Sights and Smells

May 19th, 2008

You will have to excuse us. We have been thrown into a country and culture jarringly different from our own, and we are still adapting, still forming our considered impressions, as thoughtful people do. But, you want first impressions, don’t you? Okay, here are a few first impressions.

We landed in Delhi in the evening. Leaving the terminal, I immediately noticed a fog or mist. “No,” Katie told me, “that’s smog.” Then, I recognized just how unlikely it would be for fog to form in 90-degree weather. Okay, so the point is that Delhi is a bit smoggy during the summer. Another thing, New Delhi has a system of roads and roundabouts that, at first glance, appear wide, well-kept, and British. Then, looking closer, you notice that the homes and buildings that line the street are walled- or fenced-off. Then, you notice the people living in makeshift shanties on or near the sidewalk. It’s hard to know what to think about this. Smells? In Delhi, the smell of car exhaust is ubiquitous. There is, of course, the alluring smell of tea, fruit lassies, and street food – sweet, spicy, and fried. Like New York or Atlanta in the summer, from time to time, you can catch the smell of hot garbage and urine. Then, you turn the corner and you are met with intense incense, oils, and perfume.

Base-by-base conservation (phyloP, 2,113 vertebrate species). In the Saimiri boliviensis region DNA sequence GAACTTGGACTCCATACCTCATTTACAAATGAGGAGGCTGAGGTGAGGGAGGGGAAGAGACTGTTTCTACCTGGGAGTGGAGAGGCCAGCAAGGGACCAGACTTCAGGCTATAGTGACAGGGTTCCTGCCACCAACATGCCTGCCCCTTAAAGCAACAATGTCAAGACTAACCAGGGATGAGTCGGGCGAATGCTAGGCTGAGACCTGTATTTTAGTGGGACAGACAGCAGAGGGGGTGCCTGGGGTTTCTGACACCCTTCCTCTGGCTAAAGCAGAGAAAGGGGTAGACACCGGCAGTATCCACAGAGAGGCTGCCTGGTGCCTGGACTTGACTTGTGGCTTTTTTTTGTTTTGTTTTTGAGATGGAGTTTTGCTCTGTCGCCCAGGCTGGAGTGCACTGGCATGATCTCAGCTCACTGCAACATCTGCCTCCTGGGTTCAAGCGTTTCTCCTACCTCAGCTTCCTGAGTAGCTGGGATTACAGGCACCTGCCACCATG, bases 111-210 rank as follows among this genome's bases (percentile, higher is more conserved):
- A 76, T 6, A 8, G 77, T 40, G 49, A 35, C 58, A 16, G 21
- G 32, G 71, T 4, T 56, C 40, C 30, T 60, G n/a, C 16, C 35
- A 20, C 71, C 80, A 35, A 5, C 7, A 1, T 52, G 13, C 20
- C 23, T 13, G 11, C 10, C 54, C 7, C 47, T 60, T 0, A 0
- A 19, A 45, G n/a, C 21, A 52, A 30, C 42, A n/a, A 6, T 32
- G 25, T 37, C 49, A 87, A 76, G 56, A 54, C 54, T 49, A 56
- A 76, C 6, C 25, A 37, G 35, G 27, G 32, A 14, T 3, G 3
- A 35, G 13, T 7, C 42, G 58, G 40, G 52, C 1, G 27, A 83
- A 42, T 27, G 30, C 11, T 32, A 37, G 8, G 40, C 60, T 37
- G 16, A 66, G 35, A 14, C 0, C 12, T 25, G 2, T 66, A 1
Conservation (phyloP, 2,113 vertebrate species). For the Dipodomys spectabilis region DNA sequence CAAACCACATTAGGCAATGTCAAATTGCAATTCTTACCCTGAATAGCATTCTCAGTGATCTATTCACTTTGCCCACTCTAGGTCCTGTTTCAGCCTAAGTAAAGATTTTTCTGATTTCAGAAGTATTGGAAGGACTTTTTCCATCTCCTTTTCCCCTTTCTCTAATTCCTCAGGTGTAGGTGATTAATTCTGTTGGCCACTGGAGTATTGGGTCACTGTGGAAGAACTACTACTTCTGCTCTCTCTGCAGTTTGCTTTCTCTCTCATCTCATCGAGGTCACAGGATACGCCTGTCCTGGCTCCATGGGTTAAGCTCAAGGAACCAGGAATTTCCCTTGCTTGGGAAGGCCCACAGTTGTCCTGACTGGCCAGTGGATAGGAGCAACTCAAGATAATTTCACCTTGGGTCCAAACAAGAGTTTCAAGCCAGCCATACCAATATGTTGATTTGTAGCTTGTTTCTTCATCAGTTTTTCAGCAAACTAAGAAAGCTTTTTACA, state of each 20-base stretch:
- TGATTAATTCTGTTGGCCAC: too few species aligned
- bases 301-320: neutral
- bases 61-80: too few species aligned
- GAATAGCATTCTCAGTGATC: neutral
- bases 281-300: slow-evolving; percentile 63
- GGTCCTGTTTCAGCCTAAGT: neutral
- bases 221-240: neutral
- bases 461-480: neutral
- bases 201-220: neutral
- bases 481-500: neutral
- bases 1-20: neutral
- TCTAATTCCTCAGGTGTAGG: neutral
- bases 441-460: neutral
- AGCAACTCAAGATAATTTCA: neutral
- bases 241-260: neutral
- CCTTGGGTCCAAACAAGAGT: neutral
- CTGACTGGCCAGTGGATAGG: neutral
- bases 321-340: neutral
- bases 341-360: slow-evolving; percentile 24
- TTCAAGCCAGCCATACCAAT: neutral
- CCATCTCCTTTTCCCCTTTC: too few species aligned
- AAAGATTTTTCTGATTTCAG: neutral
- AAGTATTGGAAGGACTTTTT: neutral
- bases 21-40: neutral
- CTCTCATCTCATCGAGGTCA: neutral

Please take these observations for what they are: first impressions. I’m still working on my considered impressions. And, given our recent, trip to the headwaters of the Ganges River (Haridwar and Rishikesh), it is awfully clear that I cannot judge India or Indian culture based on my first two days in Delhi. The people, the customs, the environment, the infrastructure are vastly different in different regions. I’ll unpack this when I can.